- Jimmy Warner-lead guitar
- David Denny-guitar
- Ross Valory-bass
- Jack King-drums, vocals
|Herbie Herbert, probably in the 1980s|
However, the most important part of the George Tickner story turns out to be Frumious Bandersnatch's road manager, Walter "Herbie" Herbert. Herbert had been a high school musician along with the rest of his friends, and was a drummer for the Orinda based Long Greens, but his real vocation turned out to be looking after bands. The band members were defiant hippies, but Herbert was a true recalcitrant (he was kicked out of Miramonte High and graduated from Campolindo High School in 1966), just the right attitude for a road manager.
Herbert had been the manager, road manager and sole roadie for The Good Timers when they heard about the demise of Frumious Bandersnatch. Herbert had the idea of calling Jack King and taking the name, since it had more booking leverage than The Good Timers. David Denny had been a friend in various bands, and along with the two best members of The Good Timers (Warner and Valory), Herbert had the best players and the most salable name of the Contra Costa bands. He painted The Good Timers van over with the name Frumious Bandersnatch, and became the manager and road manager for them.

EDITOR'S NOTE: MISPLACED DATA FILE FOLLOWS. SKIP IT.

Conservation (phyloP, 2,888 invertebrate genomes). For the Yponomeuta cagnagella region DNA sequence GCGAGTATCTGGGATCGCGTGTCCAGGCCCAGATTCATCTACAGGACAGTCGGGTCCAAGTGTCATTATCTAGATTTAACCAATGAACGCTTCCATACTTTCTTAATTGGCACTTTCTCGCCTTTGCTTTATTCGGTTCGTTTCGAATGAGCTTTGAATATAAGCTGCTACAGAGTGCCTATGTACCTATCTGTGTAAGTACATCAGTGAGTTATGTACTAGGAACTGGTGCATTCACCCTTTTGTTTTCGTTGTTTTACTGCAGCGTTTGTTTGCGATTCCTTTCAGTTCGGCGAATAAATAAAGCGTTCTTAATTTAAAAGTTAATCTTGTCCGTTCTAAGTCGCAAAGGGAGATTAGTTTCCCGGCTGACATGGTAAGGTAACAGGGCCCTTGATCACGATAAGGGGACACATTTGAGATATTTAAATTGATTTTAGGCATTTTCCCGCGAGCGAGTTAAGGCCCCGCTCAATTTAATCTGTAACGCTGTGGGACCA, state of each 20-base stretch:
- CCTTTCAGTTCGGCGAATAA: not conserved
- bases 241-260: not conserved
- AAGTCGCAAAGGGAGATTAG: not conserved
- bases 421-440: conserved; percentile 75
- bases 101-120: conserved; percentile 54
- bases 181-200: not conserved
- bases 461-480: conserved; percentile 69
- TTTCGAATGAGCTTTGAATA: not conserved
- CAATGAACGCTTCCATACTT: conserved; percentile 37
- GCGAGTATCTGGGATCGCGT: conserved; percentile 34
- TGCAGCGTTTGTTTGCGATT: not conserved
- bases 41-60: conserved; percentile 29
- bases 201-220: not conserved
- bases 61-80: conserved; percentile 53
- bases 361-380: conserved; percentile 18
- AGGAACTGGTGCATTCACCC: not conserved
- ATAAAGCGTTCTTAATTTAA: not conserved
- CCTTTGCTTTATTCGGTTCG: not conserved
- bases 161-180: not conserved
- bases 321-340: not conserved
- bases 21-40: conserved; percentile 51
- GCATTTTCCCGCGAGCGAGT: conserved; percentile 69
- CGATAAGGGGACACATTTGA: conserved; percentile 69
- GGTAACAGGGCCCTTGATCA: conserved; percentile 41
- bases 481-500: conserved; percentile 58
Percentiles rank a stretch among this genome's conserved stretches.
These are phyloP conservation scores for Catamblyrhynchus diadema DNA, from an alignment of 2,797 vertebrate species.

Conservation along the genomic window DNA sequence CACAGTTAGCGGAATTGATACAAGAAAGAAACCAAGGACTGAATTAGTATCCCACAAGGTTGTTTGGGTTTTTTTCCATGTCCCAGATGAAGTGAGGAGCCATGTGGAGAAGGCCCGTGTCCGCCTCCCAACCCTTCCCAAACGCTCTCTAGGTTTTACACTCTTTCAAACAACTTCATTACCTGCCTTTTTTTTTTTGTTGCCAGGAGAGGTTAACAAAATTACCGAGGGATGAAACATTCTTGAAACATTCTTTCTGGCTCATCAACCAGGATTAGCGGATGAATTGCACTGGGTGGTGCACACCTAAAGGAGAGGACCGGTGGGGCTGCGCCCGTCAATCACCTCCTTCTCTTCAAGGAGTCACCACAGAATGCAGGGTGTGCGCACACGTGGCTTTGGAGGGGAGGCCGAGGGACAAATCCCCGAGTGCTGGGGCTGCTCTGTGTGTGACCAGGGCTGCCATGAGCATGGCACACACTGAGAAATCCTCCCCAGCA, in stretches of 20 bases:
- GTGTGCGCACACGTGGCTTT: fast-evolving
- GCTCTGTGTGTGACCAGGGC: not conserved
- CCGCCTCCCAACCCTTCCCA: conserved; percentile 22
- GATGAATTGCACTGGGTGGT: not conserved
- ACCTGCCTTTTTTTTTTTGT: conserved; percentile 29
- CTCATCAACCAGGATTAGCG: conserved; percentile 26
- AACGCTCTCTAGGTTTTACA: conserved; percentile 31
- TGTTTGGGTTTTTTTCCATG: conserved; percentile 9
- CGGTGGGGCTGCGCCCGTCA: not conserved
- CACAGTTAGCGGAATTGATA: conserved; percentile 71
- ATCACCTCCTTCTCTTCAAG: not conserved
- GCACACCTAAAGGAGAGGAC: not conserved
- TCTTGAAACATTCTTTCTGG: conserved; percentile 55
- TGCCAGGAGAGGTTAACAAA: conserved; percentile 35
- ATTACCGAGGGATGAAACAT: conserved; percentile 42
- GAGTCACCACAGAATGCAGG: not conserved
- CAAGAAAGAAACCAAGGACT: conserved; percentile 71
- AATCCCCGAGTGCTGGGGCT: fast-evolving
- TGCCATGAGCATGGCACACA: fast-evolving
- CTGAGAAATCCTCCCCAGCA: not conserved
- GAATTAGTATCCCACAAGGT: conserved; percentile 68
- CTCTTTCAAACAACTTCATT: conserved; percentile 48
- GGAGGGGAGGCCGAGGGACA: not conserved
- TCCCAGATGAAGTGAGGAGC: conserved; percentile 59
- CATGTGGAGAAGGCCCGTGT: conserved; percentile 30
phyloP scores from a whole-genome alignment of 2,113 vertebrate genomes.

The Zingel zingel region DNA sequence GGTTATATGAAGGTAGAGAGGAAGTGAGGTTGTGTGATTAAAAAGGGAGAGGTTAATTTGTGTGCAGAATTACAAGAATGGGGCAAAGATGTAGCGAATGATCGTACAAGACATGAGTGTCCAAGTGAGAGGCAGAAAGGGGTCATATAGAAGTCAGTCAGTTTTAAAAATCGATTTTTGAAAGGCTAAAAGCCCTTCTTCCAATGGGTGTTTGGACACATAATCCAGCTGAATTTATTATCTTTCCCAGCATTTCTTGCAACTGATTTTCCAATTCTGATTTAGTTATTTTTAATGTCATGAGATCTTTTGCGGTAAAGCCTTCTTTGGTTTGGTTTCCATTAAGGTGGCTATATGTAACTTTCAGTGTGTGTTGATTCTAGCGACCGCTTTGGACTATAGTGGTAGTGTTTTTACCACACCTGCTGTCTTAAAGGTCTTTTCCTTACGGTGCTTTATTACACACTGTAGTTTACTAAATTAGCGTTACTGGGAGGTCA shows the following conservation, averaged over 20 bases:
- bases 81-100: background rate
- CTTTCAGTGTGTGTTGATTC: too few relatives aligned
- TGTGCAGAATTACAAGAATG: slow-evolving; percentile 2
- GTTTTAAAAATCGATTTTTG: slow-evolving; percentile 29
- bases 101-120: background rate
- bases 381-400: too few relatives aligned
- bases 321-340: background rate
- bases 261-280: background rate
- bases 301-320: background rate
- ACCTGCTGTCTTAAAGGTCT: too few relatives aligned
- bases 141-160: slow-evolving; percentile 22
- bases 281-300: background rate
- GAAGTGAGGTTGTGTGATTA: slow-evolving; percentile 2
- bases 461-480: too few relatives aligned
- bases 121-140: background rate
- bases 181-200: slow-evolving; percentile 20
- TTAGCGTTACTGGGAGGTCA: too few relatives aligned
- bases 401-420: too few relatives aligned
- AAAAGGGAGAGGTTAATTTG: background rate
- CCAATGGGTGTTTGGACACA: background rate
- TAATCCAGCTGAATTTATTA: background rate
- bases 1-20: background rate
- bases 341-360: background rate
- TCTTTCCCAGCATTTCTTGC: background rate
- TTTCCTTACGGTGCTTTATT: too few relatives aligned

When Frumious Bandersnatch started to work for BGP and The Millard Agency, Herbert focused more on the road manager side of the business. However, working with BGP, Herbert got a major education in how the rock business really worked, and nothing was lost on him. When Frumious Bandersnatch broke up for good at the end of 1969, Herbert became a roadie and later the road manager for Santana, then BGP's principal client on the management side. Herbert helped shepherd Santana in their rise to world stardom, having gone from driving a van through the Caldecott tunnel to flying to Madison Square Garden for sold out engagements. As a result, Herbert knew all sides of the rock business as only an insider could.